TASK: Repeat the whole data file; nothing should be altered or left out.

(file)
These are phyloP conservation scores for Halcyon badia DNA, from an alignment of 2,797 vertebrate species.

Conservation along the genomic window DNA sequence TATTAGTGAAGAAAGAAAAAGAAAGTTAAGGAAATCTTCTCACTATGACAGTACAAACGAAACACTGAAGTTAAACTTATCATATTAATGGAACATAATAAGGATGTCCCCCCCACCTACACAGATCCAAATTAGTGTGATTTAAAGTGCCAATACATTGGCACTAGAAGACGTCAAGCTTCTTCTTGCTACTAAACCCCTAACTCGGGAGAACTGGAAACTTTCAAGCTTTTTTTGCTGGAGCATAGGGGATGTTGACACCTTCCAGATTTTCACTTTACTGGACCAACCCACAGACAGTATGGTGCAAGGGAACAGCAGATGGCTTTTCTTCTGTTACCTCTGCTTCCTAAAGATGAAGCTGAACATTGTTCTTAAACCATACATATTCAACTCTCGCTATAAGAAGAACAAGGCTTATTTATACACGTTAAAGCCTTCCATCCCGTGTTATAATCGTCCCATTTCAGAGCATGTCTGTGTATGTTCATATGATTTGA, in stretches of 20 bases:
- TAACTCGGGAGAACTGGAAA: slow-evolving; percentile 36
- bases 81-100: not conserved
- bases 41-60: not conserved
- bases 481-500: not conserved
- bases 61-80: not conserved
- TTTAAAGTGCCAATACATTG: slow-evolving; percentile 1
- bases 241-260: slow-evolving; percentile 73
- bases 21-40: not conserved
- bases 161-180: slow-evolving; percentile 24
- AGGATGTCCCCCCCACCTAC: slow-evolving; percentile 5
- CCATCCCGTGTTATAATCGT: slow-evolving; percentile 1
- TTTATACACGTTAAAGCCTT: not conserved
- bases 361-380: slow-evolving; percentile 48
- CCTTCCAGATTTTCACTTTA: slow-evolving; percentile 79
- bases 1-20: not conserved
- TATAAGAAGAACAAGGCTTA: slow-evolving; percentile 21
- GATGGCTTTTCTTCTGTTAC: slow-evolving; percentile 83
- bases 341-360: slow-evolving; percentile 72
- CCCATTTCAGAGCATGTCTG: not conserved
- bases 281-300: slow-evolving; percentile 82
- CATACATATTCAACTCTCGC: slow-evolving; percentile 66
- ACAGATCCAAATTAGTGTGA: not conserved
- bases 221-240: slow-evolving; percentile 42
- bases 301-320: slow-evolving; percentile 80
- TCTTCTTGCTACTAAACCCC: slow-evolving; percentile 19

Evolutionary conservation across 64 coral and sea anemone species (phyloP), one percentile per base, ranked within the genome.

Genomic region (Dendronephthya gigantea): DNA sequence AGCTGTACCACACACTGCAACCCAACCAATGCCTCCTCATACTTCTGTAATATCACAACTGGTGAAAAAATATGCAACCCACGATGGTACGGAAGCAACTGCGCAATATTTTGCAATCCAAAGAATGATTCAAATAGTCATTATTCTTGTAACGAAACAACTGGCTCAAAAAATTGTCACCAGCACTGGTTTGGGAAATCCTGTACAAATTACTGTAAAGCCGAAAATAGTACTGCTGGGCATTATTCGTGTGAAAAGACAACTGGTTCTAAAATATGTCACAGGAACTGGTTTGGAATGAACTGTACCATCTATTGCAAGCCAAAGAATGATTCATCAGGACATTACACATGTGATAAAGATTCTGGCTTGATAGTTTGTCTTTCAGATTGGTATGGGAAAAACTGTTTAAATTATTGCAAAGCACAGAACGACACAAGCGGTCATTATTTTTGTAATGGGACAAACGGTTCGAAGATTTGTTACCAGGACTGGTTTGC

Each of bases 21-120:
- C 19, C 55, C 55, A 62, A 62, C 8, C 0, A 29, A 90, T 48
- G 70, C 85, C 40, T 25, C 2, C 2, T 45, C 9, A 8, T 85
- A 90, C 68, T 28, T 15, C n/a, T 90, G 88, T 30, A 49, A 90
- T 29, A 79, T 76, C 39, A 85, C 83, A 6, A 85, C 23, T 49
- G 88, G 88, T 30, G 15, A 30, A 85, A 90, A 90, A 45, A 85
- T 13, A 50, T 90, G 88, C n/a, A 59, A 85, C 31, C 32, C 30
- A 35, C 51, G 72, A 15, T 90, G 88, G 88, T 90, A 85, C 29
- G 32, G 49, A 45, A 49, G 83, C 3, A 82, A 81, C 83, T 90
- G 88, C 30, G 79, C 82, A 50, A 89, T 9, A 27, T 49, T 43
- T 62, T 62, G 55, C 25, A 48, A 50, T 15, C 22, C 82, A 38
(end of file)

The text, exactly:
These are phyloP conservation scores for Halcyon badia DNA, from an alignment of 2,797 vertebrate species.

Conservation along the genomic window DNA sequence TATTAGTGAAGAAAGAAAAAGAAAGTTAAGGAAATCTTCTCACTATGACAGTACAAACGAAACACTGAAGTTAAACTTATCATATTAATGGAACATAATAAGGATGTCCCCCCCACCTACACAGATCCAAATTAGTGTGATTTAAAGTGCCAATACATTGGCACTAGAAGACGTCAAGCTTCTTCTTGCTACTAAACCCCTAACTCGGGAGAACTGGAAACTTTCAAGCTTTTTTTGCTGGAGCATAGGGGATGTTGACACCTTCCAGATTTTCACTTTACTGGACCAACCCACAGACAGTATGGTGCAAGGGAACAGCAGATGGCTTTTCTTCTGTTACCTCTGCTTCCTAAAGATGAAGCTGAACATTGTTCTTAAACCATACATATTCAACTCTCGCTATAAGAAGAACAAGGCTTATTTATACACGTTAAAGCCTTCCATCCCGTGTTATAATCGTCCCATTTCAGAGCATGTCTGTGTATGTTCATATGATTTGA, in stretches of 20 bases:
- TAACTCGGGAGAACTGGAAA: slow-evolving; percentile 36
- bases 81-100: not conserved
- bases 41-60: not conserved
- bases 481-500: not conserved
- bases 61-80: not conserved
- TTTAAAGTGCCAATACATTG: slow-evolving; percentile 1
- bases 241-260: slow-evolving; percentile 73
- bases 21-40: not conserved
- bases 161-180: slow-evolving; percentile 24
- AGGATGTCCCCCCCACCTAC: slow-evolving; percentile 5
- CCATCCCGTGTTATAATCGT: slow-evolving; percentile 1
- TTTATACACGTTAAAGCCTT: not conserved
- bases 361-380: slow-evolving; percentile 48
- CCTTCCAGATTTTCACTTTA: slow-evolving; percentile 79
- bases 1-20: not conserved
- TATAAGAAGAACAAGGCTTA: slow-evolving; percentile 21
- GATGGCTTTTCTTCTGTTAC: slow-evolving; percentile 83
- bases 341-360: slow-evolving; percentile 72
- CCCATTTCAGAGCATGTCTG: not conserved
- bases 281-300: slow-evolving; percentile 82
- CATACATATTCAACTCTCGC: slow-evolving; percentile 66
- ACAGATCCAAATTAGTGTGA: not conserved
- bases 221-240: slow-evolving; percentile 42
- bases 301-320: slow-evolving; percentile 80
- TCTTCTTGCTACTAAACCCC: slow-evolving; percentile 19

Evolutionary conservation across 64 coral and sea anemone species (phyloP), one percentile per base, ranked within the genome.

Genomic region (Dendronephthya gigantea): DNA sequence AGCTGTACCACACACTGCAACCCAACCAATGCCTCCTCATACTTCTGTAATATCACAACTGGTGAAAAAATATGCAACCCACGATGGTACGGAAGCAACTGCGCAATATTTTGCAATCCAAAGAATGATTCAAATAGTCATTATTCTTGTAACGAAACAACTGGCTCAAAAAATTGTCACCAGCACTGGTTTGGGAAATCCTGTACAAATTACTGTAAAGCCGAAAATAGTACTGCTGGGCATTATTCGTGTGAAAAGACAACTGGTTCTAAAATATGTCACAGGAACTGGTTTGGAATGAACTGTACCATCTATTGCAAGCCAAAGAATGATTCATCAGGACATTACACATGTGATAAAGATTCTGGCTTGATAGTTTGTCTTTCAGATTGGTATGGGAAAAACTGTTTAAATTATTGCAAAGCACAGAACGACACAAGCGGTCATTATTTTTGTAATGGGACAAACGGTTCGAAGATTTGTTACCAGGACTGGTTTGC

Each of bases 21-120:
- C 19, C 55, C 55, A 62, A 62, C 8, C 0, A 29, A 90, T 48
- G 70, C 85, C 40, T 25, C 2, C 2, T 45, C 9, A 8, T 85
- A 90, C 68, T 28, T 15, C n/a, T 90, G 88, T 30, A 49, A 90
- T 29, A 79, T 76, C 39, A 85, C 83, A 6, A 85, C 23, T 49
- G 88, G 88, T 30, G 15, A 30, A 85, A 90, A 90, A 45, A 85
- T 13, A 50, T 90, G 88, C n/a, A 59, A 85, C 31, C 32, C 30
- A 35, C 51, G 72, A 15, T 90, G 88, G 88, T 90, A 85, C 29
- G 32, G 49, A 45, A 49, G 83, C 3, A 82, A 81, C 83, T 90
- G 88, C 30, G 79, C 82, A 50, A 89, T 9, A 27, T 49, T 43
- T 62, T 62, G 55, C 25, A 48, A 50, T 15, C 22, C 82, A 38